Okaloosa County to remove 3 derelict vessels from Boggy Bayou, Choctawhatchee Bay, and Cinco Bayou

On Tuesday, June 6, 2023, the Okaloosa Board of County Commissioners approved a Florida Fish and Wildlife Conservation Commission (FWC) grant of $42,875. This grant, fully executed on June 12, will […]

On Tuesday, June 6, 2023, the Okaloosa Board of County Commissioners approved a Florida Fish and Wildlife Conservation Commission (FWC) grant of $42,875. This grant, fully executed on June 12, will cover 100% of the costs associated with the removal and disposal of three derelict vessels from the public waters within Okaloosa County. 

  • The removal of these vessels aims to enhance boating safety, eliminate navigation hazards, and contribute to the restoration of marine resources and water quality.

The three derelict vessels scheduled for removal are located in Boggy Bayou, Choctawhatchee Bay, and Cinco Bayou. According to Alex Fogg, the Okaloosa County Coastal Resource Manager, derelict vessels are a recurring issue around the county, often resulting from neglect or severe weather conditions. 

“Derelict vessels are a tricky issue present in our waterways. We work closely with law enforcement agencies and regulatory agencies including Florida Fish and Wildlife Conservation Commission and Okaloosa County Sheriff’s Office to address the problem and initiate the cleanup process,” explained Fogg. “At the end of the day, Okaloosa County is responsible for managing the removal projects.”

Source: Alex Fogg

The $42,875 grant from FWC will fully fund the removal of the following three derelict vessels:

  • Boat 1: A white 27′ Cal-Sal Sailboat located in Boggy Bayou. 
  • Boat 2: A white 36′ Cascade Yacht Sailboat situated in Choctawhatchee Bay, north of Crab Island. 
  • Boat 3: A white 31′ Chris Craft Cabin Motorboat located in Cinco Bayou.

Fogg emphasized the importance of following the proper procedure when dealing with derelict vessels. The owner(s) of a derelict vessel are provided ample opportunities to address the derelict vessel and remove it before triggering the formal removal process. To ensure a safe and effective removal, third party individuals and entities are urged not to attempt to remove the vessels themselves, without proper permission.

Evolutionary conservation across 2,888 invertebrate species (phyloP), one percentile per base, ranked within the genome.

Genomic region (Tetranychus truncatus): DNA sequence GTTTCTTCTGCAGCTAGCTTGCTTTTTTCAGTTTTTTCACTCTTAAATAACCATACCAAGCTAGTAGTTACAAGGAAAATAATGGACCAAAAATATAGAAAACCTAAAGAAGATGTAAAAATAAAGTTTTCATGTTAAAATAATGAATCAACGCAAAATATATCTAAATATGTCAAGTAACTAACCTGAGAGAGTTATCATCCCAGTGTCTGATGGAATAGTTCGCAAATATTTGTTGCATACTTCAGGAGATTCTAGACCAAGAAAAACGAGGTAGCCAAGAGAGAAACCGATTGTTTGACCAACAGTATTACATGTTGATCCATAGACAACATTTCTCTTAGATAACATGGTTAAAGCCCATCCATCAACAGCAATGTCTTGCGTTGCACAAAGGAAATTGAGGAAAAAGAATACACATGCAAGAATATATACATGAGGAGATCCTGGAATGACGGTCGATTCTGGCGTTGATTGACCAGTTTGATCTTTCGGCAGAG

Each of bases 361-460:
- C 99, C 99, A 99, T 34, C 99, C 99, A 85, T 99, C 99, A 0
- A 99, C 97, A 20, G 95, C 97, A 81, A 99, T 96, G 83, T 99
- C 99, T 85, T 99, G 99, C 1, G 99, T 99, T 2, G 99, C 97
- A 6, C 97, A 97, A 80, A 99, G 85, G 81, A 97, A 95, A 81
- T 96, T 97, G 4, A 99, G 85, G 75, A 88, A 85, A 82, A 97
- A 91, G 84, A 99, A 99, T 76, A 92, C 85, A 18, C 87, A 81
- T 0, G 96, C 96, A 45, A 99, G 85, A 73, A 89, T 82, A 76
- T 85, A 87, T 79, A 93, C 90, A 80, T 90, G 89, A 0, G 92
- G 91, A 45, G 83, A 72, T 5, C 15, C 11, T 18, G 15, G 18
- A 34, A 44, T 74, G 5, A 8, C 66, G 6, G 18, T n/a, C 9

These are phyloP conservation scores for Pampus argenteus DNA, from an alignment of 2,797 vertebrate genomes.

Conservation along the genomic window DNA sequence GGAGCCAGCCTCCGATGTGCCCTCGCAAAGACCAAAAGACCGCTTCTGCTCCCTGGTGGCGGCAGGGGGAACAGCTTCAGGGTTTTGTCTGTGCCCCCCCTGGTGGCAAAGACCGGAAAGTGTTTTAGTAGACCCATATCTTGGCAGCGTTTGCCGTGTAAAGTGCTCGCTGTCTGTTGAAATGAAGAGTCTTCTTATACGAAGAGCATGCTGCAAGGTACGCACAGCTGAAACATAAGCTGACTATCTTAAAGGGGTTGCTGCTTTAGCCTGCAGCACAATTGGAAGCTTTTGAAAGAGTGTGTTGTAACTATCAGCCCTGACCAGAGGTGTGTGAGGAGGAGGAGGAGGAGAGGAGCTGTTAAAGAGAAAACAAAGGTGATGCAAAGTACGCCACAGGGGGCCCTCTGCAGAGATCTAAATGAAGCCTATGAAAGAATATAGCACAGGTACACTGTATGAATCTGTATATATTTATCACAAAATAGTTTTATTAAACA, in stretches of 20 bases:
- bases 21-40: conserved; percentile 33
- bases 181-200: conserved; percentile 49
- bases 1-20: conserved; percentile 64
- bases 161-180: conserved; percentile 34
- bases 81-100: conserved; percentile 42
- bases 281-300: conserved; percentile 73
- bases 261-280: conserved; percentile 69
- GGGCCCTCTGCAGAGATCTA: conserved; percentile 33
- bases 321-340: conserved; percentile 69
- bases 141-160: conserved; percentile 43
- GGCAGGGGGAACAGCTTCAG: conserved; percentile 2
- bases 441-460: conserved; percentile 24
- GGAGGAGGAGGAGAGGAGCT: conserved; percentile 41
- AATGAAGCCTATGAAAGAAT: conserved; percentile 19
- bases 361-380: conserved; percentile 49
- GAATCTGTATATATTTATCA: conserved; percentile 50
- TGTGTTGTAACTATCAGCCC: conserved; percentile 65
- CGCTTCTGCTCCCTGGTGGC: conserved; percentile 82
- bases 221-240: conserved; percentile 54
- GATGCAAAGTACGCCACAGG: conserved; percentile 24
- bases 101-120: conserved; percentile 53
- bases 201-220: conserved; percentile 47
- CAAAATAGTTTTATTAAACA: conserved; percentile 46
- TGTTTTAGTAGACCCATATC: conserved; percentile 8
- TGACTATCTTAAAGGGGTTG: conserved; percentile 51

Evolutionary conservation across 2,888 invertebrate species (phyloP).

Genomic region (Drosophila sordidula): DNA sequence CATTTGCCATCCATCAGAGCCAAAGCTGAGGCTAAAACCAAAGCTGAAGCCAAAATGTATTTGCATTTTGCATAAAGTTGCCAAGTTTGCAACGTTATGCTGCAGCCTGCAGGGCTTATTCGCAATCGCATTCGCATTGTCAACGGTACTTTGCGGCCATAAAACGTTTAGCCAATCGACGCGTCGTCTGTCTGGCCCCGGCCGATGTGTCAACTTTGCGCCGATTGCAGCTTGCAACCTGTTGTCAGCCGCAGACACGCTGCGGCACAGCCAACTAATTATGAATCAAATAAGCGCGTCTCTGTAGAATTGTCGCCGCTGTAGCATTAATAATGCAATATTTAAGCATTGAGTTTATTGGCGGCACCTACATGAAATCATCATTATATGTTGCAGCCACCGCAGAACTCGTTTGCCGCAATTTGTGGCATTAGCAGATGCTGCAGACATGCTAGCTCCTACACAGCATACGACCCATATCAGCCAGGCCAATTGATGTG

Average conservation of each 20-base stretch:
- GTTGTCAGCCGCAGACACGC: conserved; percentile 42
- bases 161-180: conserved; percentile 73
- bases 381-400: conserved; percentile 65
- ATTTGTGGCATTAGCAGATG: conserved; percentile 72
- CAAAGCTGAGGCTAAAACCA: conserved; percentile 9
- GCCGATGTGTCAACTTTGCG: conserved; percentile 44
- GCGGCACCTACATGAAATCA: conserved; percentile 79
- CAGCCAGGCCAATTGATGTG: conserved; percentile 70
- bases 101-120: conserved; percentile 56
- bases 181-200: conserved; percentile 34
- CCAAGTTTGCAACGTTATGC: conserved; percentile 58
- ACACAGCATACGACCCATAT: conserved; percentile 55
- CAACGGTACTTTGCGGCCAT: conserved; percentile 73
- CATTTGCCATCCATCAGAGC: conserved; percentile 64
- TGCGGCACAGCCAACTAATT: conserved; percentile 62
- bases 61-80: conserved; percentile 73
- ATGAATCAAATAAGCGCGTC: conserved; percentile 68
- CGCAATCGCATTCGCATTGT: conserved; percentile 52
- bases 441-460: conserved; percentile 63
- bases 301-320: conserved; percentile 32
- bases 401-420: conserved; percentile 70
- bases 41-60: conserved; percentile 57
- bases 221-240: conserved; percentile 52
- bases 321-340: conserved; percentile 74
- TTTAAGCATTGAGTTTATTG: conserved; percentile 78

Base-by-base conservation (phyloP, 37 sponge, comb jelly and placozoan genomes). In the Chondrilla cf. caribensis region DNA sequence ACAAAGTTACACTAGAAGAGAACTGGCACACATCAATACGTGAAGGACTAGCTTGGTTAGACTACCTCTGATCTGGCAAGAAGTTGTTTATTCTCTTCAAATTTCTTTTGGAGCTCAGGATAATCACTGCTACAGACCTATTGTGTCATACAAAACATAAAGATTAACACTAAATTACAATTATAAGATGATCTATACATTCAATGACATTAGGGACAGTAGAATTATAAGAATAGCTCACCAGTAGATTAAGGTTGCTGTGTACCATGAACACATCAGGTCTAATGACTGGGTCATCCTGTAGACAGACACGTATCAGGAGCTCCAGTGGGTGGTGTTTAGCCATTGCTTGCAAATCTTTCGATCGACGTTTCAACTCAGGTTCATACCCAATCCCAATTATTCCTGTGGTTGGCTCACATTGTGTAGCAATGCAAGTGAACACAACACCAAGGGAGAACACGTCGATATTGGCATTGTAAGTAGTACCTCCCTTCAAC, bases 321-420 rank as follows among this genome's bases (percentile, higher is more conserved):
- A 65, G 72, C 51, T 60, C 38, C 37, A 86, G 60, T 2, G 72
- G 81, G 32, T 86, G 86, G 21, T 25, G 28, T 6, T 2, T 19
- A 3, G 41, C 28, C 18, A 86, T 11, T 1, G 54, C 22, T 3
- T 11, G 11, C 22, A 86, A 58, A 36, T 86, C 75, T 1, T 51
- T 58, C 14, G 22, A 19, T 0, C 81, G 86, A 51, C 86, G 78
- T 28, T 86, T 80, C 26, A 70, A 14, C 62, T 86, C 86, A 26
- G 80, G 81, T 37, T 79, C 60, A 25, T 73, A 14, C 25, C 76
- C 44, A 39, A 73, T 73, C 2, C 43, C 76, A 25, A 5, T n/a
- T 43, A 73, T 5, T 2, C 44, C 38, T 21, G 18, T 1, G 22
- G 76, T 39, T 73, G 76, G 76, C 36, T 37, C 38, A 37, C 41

Instead, the County must be informed, which triggers a coordinated effort between Okaloosa County and the FWC with the eventual authorizations given to the County to coordinate removal with licensed contractors. 

  • “You have to go through a long process and it takes a minimum of 45 days after FWC has been informed of the issue,” said Fogg. “Then, FWC will give us the authority to go ahead and remove that vessel.”
Source: Alex Fogg

Once authorized, the County hires licensed contractors to extract the vessel(s) from the water, ensuring precautions are taken to prevent any fuel leaks or damage to the vessel structure. The vessel(s) are then transported to an authorized landfill facility for disposal. 

“It’s really important to make sure that you don’t puncture  the fuel tanks or cause any of the hull to break off because we don’t want to pollute the waterways any more than what these derelict vessels may have already ,” he added. 

The community’s assistance in identifying and reporting derelict vessels is crucial. 

“The only way that vessels can be removed is if the County is notified and then we work closely with FWC to make it happen,” explained Fogg. “So if you see a derelict vessel, please let us know and we can take care of it. If we don’t know about the vessel, we can’t do anything about it.” This includes vessels that may have sunk and are causing significant navigation hazards in our waterways.

Since the Coastal Resources Team took over derelict vessel management in late 2021, more than $110,000 (including this grant) has been awarded to remove 31 derelict vessels from our local waterways. 

In derelict vessel removal projects, if the County/State needs to step in and remove the vessel (and the owner can be identified), a lien is placed on the owner’s registration. The owner will not be able to renew their license or registration until the entire sum of removal is repaid.

Source: Alex Fogg

According to Fogg, if a vessel looks “old and worn down,” that doesn’t mean it’s a derelict vessel. Law enforcement monitors these “at risk vessels” and issues citations to bring these vessels into compliance before they become derelict.

As for these vessels, Fogg anticipates that all 3 will be removed from the waterways within the next few weeks, weather permitting.

One Response

  1. There are a lot of theses in the local rivers I fish, is there a process to report these to FWC to get them removed?

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